SSDI & SSI Work Incentives: How to Keep Benefits While You work
Registration begins at 9:00 am
Most people with disabilities want to work, but worry they’ll lose cash and medical benefits they depend on for survival. Fear of losing benefits is the greatest obstacle to employment for people with disabilities. Believe it or not, people really CAN work and keep essential benefits, using special rules known as “work incentives”. Learn how work incentives can:
- Enable people to work, within certain limits, and keep both cash and medical benefitsProvide benefits at higher levels and/or longer periods in some cases
- Protect medical benefits if earnings are high enough to stop cash benefits
- Restore cash benefits quickly and easily if earnings drop or stop
- Make people eligible for some extra benefits if they work that they don’t qualify for if they don’t work
This workshop also explains how people (including transitioning youth) can get or keep Medicaid Waiver services while working. Finally, you’ll discover how to get benefits counseling – a service to help people use work incentives to protect their benefits. Practical exercises will illustrate how work incentives can benefit real people. Learn how the system works so you can too!
Who Should Attend:
- Supported employment providers
- Residential service providers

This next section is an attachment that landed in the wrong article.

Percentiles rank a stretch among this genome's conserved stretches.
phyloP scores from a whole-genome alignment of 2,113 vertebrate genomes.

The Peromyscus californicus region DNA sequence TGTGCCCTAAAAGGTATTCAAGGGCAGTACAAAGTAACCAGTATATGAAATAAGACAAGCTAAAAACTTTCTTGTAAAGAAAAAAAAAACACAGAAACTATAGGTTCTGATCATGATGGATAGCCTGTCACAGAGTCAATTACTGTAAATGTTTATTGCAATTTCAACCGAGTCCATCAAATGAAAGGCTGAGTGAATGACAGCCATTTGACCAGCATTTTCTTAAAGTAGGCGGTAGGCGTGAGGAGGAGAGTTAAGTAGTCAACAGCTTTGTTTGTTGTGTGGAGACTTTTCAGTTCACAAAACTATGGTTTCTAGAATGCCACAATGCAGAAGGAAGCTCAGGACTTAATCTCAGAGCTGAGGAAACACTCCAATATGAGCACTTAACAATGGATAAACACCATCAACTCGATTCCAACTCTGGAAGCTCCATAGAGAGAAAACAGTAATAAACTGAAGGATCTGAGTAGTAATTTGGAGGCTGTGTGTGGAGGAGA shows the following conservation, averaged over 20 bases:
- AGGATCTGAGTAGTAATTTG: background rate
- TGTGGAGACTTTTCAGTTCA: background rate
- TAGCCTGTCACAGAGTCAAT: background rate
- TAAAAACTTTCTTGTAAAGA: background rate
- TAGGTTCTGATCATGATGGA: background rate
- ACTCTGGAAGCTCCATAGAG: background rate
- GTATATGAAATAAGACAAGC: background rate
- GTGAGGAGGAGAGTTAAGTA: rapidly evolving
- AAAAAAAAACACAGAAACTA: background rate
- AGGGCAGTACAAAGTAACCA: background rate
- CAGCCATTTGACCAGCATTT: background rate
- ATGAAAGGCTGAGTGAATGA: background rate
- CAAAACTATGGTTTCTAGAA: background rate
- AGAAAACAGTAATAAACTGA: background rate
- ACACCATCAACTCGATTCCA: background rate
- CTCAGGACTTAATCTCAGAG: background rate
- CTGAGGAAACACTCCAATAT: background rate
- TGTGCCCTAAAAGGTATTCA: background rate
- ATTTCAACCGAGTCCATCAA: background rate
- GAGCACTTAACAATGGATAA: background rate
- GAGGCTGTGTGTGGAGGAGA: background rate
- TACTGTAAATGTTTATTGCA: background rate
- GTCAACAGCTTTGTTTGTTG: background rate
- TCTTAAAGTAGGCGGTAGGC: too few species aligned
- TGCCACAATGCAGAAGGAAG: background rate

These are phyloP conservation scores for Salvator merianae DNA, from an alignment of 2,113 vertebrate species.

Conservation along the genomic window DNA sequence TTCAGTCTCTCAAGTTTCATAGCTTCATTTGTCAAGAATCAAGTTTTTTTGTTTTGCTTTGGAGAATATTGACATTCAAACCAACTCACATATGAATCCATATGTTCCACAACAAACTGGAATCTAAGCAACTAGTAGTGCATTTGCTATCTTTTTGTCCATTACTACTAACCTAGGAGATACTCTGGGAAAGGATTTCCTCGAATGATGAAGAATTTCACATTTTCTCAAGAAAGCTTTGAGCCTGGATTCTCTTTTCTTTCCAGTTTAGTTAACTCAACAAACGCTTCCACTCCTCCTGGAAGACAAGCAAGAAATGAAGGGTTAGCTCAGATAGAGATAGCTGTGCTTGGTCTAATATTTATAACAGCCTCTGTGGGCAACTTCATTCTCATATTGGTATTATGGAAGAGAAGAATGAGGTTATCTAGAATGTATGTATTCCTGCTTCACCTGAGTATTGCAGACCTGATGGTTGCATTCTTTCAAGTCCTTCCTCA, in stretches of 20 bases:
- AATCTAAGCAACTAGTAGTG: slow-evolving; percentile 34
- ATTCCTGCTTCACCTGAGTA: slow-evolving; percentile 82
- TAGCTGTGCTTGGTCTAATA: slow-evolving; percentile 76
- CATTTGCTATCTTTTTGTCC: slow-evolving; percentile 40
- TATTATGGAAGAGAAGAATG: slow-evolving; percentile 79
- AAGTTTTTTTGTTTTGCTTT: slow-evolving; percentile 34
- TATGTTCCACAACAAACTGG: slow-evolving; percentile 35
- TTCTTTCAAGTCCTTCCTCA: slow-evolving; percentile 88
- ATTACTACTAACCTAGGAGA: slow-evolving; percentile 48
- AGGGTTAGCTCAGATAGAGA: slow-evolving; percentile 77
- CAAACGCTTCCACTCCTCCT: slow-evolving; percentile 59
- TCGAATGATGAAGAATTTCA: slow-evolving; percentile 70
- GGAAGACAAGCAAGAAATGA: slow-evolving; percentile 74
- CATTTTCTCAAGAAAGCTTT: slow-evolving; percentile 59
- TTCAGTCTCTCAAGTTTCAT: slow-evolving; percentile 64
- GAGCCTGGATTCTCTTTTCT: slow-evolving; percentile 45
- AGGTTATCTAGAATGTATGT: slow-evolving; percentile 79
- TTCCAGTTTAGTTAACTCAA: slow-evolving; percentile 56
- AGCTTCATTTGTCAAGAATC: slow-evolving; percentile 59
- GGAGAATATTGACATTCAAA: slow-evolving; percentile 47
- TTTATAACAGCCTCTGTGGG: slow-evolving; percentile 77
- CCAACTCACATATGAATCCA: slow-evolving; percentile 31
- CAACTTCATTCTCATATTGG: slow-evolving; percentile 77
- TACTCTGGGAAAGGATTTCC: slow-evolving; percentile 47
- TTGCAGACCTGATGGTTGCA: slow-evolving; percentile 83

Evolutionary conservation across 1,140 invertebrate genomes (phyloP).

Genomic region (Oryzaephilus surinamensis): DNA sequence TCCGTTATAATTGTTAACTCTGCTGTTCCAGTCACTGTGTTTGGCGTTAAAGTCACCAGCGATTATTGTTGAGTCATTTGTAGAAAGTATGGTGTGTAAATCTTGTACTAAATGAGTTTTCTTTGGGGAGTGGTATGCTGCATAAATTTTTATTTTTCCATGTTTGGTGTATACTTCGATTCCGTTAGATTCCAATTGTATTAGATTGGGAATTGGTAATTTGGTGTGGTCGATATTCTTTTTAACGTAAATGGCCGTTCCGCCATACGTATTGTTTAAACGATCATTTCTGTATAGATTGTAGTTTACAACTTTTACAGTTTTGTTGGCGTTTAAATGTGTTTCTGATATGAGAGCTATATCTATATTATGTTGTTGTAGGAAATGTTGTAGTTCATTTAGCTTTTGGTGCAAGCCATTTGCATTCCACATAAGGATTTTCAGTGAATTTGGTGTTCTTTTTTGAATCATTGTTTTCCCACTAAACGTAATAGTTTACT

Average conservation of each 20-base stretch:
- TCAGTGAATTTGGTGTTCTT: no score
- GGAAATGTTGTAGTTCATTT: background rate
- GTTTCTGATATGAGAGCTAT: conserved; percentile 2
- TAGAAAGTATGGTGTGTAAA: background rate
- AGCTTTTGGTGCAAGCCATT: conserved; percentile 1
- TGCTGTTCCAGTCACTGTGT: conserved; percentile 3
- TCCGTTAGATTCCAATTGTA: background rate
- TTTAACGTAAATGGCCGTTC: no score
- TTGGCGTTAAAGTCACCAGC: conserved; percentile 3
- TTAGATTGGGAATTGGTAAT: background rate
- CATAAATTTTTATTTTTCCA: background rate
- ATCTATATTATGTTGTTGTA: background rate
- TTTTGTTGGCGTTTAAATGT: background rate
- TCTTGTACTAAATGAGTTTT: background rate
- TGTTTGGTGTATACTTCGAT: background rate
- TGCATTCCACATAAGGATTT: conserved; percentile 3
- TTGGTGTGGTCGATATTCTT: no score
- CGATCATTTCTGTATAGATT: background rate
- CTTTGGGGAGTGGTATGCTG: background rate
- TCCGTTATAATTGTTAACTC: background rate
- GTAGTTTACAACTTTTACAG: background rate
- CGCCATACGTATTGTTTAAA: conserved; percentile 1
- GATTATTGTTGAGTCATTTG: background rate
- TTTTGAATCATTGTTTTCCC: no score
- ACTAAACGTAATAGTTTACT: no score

- Resource coordinators
- School transition coordinators
- Case managers
- Entitlement specialists
- People with developmental disabilities
- Family members of people with developmental disabilities
Training Facilitator: Michael Dalto Michael Dalto is a big, old benefits geek. He has delivered presentations on benefits and work incentives to thousands of people with disabilities, family members and professionals since 1989. He created state certification for Maryland benefits counselors and provided training and technical assistance for the certification. He oversaw benefits counseling for the PROMISE project, a research grant that served youths who receive SSI and their families. He also consulted with the Institute for Community Inclusion of the University of Massachusetts Boston on the SGA Project, a research effort that tested interventions to support vocational rehabilitation consumers in Kentucky and Minnesota to work their way off Social Security Disability Insurance (SSDI) benefits. He has written training materials about benefits and provided technical assistance to Virginia Commonwealth University's National Training and Data Center. He now consults with Griffin Hammis Associates and the National Association of Blind Merchants.
- January 23, 2020
- 9:30 am - 4:00 pm
- Maryland Works, Inc.
10270 Old Columbia Road, Suite 100
Columbia, MD 21046
- A 48-hour cancellation notice for refund is required. This payment is not deductible as a charitable contribution but may be deducted as a business expense.